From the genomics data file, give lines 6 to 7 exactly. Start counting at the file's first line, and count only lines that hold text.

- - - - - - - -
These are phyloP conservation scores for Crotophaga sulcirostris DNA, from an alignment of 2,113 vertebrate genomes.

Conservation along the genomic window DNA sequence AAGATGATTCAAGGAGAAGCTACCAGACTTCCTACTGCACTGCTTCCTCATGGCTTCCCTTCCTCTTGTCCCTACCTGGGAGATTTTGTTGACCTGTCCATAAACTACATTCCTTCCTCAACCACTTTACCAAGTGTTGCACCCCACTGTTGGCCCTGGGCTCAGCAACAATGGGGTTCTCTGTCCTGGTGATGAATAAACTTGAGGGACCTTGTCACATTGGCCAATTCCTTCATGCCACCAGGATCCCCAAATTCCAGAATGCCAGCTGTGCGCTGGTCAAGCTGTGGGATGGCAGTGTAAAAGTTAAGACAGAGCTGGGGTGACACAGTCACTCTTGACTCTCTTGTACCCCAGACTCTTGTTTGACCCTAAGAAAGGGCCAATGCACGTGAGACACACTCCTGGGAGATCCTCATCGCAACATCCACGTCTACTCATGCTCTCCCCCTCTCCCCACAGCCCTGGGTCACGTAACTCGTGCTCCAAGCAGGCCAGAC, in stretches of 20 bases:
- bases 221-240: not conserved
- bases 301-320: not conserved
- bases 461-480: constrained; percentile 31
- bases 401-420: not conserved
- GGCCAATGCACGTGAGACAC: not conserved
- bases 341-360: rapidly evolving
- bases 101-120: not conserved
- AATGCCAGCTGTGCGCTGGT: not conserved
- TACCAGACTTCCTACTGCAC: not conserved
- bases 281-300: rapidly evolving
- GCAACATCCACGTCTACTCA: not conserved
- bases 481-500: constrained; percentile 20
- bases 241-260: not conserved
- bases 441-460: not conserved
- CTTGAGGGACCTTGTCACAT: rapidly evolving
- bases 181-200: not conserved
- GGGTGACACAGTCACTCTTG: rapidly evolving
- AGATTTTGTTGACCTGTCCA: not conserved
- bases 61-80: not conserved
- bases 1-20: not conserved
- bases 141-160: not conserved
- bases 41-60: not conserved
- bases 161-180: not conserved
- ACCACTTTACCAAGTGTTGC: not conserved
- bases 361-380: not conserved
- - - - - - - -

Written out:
- bases 401-420: not conserved
- GGCCAATGCACGTGAGACAC: not conserved